Herbal medicines can effectively work on treating COVID19 when combined by conventional ones, Tanzania Health Minister says

Herbal medicines can effectively work on treating COVID19 when combined by conventional ones, Tanzania Health Minister says

BY KORIR JUMA,NAIROBI,5TH AUG 2021-Visiting Tanzanian health Minister Dr. Dorothy Gwajima has defended her country’s controversial decision to settle on local herbs for protection against Covid-19 disease.

Dr. Gwajima, in fact, says she does not regret advocating for use of herbal remedies to take the sting out of the deadly pathogen.

Addressing the press after bilateral talks with her Kenyan counterpart Mutahi Kagwe on Thursday, she noted that Africa was overflowing with tried and tested herbal medicines that have the ability to treat multiple diseases.

She argues that since there has been no known cure for the deadly virus, wisdom dictates the use of such knowledge to mitigate the effects of the pandemic.

The minister, who is on an official visit to Kenya, strongly rooted for combined use of traditional and conventional therapies in the fight against the pandemic.

“These traditional remedies have been in use for ages in our societies and many have been helped by them, including myself and my family,” Dr Gwajima said.

She, however, acknowledges the importance of the vaccine noting that this is the reason the East African nation has finally rolled out a vaccination campaign.

She even vouches for the jabs saying she is convinced that the Covid vaccines on offer are safe and will go a long way in saving populations from the threats of the disease.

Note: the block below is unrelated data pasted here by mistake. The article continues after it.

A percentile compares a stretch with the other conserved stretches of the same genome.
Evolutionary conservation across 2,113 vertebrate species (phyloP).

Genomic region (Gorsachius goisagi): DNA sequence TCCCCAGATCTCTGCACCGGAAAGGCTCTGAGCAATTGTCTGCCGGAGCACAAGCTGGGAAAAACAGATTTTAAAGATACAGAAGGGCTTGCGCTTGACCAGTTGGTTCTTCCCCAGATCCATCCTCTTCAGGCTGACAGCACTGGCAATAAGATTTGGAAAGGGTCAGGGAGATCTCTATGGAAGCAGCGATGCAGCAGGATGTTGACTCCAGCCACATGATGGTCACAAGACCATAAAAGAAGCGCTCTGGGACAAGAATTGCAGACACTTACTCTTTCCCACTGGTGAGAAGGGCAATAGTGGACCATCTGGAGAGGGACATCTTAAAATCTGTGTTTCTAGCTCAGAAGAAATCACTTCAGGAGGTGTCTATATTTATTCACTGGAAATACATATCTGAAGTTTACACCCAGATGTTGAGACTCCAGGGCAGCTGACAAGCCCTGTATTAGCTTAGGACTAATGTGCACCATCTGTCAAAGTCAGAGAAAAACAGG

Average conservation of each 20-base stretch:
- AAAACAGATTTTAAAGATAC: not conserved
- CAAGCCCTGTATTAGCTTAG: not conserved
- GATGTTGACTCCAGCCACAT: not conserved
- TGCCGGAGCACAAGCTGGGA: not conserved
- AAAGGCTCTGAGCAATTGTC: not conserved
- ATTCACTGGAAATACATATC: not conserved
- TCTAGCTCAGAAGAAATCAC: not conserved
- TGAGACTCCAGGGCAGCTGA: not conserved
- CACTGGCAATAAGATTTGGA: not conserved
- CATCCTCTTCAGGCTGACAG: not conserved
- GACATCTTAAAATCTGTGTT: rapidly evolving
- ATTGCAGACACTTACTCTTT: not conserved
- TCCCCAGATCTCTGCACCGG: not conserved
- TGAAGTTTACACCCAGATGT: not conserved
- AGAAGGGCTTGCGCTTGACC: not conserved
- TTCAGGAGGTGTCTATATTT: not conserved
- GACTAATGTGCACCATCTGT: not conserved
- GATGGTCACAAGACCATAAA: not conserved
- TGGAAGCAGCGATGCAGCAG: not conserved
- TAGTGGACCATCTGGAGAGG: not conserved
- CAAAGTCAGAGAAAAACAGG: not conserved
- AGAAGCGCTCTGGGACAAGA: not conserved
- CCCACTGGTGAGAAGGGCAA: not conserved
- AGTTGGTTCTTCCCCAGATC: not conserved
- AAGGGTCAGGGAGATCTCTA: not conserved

Already, President Samia Suluhu Hassan has received her COVID-19 vaccine in public as a show of confidence in the doses.

Dr Gwajima went on to narrate how she battled Covid-19 when the first wave hit the country at a time the nation under the leadership of the late President John Maguful had denied the existence of Covid.

She said she overcame the virus by use of approved local herbs, conventional drugs and practiced hygiene.

She maintained herbal remedies, not only meant for Covid-19 but for other diseases such as asthma, flu and other new diseases cannot be dismissed.

“Hata Mimi ni mhanga wa first wave, I was attacked, nilisaga hizo malimau, na vitunguu, na juice zote nilikunywa pamoja na paracetamol nilikunywa, na kulala na kutibu vitu vingine ambavyo vingeweza vikawa vinani sorround, kama malaria nili check, kama ni vitu vingine antibiotics nilikunywa. Kwenye medicine tuna kitu kinaitwa synergy, imagine unaumwa malaria Kali, malaria Kali huwa tunafanya combined therapy.. (“I am also a victim of the first wave, I was attacked, I crashed lemons, garlic, took all herbal remedies, paracetamols, antibiotics……..in medicine, we have what we call synergy….)She said.

She added “Tulihimiza kutumia tiba asili lakini pamoja na vyakula vya tiba asili, pamoja na mazoezi, pamoja na all precautions zingine kipindi hicho na zilisaidia watu” ….(We encouraged the use of traditional medicine, together with medicinal foods, exercise and all other precautions at the time and they helped people)”.


Kenya and Tanzania have embarked on collaborations in different sectors aimed at strengthening ties between the two countries.


The two countries have also agreed to put stringent measures to contain the spread of the disease at the borders.

“Following the meetings, we have resolved several issues pertaining to the fight against Covid-19 which are contained in a joint communique that we are going to share out with you.
The areas we have tackled include cross border issues that involve citizens of both countries such as transport, Covid-19 testing and validation systems for those leaving and entering both countries among other issues” said Kagwe.




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